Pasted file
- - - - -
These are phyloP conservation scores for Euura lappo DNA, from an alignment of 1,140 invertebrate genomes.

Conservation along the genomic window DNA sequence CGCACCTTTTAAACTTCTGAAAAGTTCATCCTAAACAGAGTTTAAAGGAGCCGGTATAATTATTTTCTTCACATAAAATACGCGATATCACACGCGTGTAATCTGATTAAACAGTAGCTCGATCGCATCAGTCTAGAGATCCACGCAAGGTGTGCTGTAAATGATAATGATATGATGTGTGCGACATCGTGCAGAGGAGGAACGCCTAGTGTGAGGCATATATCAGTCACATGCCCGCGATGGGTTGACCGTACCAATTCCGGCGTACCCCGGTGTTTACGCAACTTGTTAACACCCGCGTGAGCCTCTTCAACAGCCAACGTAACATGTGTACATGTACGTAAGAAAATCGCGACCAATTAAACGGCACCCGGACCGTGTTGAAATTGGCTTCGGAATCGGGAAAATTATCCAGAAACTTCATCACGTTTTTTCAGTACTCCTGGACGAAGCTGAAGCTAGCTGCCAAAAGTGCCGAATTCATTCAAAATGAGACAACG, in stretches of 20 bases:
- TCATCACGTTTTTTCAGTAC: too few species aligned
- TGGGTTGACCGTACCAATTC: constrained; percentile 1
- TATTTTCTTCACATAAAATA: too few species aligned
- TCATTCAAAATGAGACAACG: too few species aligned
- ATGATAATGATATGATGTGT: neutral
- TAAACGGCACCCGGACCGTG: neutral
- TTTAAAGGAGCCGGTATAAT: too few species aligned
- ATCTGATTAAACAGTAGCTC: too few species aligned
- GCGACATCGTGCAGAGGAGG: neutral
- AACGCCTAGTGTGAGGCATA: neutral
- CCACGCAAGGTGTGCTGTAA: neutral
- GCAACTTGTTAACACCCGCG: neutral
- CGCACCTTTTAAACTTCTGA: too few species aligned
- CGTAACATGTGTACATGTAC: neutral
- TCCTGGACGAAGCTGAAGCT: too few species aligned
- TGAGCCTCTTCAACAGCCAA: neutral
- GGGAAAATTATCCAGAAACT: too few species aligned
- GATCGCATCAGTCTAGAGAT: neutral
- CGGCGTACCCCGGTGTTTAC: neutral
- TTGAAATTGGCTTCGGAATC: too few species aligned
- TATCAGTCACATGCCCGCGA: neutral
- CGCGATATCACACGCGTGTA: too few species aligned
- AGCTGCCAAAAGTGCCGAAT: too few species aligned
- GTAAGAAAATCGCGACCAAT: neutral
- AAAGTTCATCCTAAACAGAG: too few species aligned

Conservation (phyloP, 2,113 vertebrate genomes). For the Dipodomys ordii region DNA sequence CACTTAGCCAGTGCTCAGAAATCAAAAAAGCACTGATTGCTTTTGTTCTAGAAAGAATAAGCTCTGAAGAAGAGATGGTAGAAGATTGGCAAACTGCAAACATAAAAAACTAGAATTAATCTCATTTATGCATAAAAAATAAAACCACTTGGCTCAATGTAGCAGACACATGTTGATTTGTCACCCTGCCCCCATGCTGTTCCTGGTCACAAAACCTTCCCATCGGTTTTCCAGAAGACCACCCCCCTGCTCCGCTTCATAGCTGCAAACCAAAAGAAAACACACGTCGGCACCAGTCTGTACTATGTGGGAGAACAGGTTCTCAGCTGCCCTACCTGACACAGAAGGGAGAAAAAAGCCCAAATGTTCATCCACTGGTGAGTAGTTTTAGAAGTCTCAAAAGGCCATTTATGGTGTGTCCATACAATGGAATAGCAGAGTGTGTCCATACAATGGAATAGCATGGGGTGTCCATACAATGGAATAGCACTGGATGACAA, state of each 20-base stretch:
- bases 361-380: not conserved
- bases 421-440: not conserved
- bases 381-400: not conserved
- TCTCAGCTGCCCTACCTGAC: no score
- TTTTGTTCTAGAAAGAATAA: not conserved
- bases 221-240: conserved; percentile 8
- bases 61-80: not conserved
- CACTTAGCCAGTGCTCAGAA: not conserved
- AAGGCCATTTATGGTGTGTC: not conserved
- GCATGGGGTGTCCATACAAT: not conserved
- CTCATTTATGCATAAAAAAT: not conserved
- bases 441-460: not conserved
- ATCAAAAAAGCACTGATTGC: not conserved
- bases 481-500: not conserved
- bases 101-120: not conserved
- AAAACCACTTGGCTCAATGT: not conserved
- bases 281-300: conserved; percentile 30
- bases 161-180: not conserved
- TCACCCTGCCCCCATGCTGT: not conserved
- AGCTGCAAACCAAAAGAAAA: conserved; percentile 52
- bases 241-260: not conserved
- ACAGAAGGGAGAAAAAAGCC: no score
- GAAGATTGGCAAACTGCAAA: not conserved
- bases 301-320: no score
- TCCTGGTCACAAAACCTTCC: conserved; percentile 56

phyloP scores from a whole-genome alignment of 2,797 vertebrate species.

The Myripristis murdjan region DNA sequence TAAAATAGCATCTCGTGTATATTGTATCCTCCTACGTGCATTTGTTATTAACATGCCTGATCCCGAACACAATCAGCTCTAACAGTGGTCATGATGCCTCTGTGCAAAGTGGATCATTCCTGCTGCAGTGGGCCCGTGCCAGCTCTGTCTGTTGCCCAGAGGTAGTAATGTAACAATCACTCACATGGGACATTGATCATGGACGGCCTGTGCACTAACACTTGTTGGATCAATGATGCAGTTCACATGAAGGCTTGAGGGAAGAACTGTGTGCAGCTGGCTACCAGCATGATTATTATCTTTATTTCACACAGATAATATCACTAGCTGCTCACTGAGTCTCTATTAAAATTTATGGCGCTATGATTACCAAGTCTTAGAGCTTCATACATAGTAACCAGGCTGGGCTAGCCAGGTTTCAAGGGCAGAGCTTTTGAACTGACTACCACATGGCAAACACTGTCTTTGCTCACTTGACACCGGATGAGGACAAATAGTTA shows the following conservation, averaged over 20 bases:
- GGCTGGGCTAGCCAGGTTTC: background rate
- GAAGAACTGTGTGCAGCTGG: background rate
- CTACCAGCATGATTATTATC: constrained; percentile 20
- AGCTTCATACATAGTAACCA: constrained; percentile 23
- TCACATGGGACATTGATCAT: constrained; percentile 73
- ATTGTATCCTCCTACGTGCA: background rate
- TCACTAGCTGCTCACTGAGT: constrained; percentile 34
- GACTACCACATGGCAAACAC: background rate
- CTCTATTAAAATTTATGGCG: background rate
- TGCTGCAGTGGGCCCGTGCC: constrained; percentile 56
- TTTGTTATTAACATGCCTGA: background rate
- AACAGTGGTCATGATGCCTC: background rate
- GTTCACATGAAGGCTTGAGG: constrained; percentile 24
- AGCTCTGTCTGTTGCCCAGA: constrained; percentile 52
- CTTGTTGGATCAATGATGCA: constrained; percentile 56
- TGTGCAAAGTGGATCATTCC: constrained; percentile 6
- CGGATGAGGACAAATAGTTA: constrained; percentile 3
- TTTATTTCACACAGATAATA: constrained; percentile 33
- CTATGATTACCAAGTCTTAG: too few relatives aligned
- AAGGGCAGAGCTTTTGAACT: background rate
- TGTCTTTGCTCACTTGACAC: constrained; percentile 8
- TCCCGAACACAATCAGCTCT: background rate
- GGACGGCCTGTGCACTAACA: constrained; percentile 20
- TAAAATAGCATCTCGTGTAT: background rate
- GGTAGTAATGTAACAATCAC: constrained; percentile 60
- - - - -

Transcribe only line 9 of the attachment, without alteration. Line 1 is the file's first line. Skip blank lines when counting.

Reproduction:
- TTTAAAGGAGCCGGTATAAT: too few species aligned